Now for the actual session… I signed into Skype and added the tutor to my contacts. With a text message in Japanese, I said I was a little nervous, but ready. Within seconds, the request for video chat came in. Here we go! The session started off with basic introductions, followed by questions about where I live and things like that. I found that things flowed fairly naturally, with no awkward moments at all. If it makes sense to say this, I was nervous but comfortable during the whole session.
The tutor spoke slowly and clearly, almost entirely in Japanese. On my end, I was 50/50 at best. I would sometimes try to say something in Japanese, make my best attempt, and then say it in English as confirmation. Thankfully the tutor wrote a lot of notes in the text chat, which I can now enter into Anki to improve for the next session. Even after just one session, I feel that I’ve had some grammatical rules clarified for me, and already have a good idea about which areas to improve on to enable smoother conversation.
Until now, I’d mostly been an input-only kinda guy when it came to language learning. While this still makes up the most of my study time, I can see some benefits to also speaking practice with a tutor. First and foremost, the fact that you have an upcoming session at a specific date and time, that is a service you’re paying for, really makes things get real very fast! You really spring into action, and focus only on things that will be practical for your upcoming session. Fast forwarding now to 6 sessions and 5 tutors later… I can say that it continues to be a positive experience. Sticking with the theme of the post, here are a few tips and personal thoughts for any fellow introverts (or anyone at all really!) who want to give italki a try:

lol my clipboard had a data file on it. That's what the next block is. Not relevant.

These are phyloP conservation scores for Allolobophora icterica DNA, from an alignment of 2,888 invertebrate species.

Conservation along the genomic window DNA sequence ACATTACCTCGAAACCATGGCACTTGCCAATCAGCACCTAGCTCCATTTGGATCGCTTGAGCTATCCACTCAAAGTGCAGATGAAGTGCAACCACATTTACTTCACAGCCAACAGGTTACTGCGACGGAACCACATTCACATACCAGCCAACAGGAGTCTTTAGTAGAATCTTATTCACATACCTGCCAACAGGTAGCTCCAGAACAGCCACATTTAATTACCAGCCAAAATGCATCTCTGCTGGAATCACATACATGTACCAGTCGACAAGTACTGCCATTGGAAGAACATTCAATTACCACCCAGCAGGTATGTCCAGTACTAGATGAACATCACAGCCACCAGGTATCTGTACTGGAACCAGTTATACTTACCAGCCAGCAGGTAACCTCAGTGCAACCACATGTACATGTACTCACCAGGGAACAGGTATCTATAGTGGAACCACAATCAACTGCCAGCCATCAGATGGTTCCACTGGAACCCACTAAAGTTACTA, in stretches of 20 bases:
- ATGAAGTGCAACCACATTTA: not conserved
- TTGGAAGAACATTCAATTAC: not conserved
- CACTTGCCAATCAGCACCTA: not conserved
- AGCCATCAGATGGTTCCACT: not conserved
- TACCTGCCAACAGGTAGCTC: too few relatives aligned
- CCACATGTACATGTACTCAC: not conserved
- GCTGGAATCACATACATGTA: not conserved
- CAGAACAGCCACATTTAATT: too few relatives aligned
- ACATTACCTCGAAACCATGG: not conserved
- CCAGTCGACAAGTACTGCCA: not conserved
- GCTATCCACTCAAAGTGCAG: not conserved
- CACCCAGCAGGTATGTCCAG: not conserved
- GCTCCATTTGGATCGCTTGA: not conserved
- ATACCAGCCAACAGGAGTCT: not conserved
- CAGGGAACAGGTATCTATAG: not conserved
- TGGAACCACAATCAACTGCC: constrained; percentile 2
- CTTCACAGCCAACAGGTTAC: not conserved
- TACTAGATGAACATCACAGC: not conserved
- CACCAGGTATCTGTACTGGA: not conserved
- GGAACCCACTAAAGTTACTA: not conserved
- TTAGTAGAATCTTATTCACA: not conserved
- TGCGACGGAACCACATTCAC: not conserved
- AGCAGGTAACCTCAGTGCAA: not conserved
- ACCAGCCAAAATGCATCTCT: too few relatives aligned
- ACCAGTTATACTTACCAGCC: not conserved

I have to admit, that before just about every session, I’d be tempted to chicken out and cancel at the last minute (again, keep in mind you don’t get a refund for if it’s less than 24 hours notice! Another motivator to stick with it!) I was worried that I wouldn’t know what to say, and that it would be awkward because of it, or that I would have so much trouble saying anything that I would look like a fool. Yet after every session, although I felt a little drained, I also felt motivated and inspired. It’s about talking with someone who is helping you practice, not about trying to be the most interesting person in the world. Tutors on italki are there because they’re passionate about language learning, and are learners themselves and understand the problems you may face. They’re there to help you, and are sympathetic to the various challenges of language learning.
As mentioned earlier, I would absolutely recommend trying a few different tutors to start. I think I actually lucked out and had 100% good tutors, which made it hard to only pick a couple to stick with now that I’ve been through the process, but it really goes a long way to have a tutor that’s in line with your personality, learning style, goals, interests, and even time zone! Oh yes, while I’m on that topic…
If there was only one difficulty I had, it was the massive time difference between eastern Canada and Japan. For my particular time zone, we’re essentially totally reversed with AM and PM. If I was scheduling an early session for 8AM, it was late evening at 8PM for them. It’s perfectly understandable, but it did make it harder to schedule session times that worked for both parties. The plus side is that italki will adjust all times to be displayed in your local time zone. This is also true for the teachers when they list their availability, so as long as you see a free slot, you’re good to go and book the session!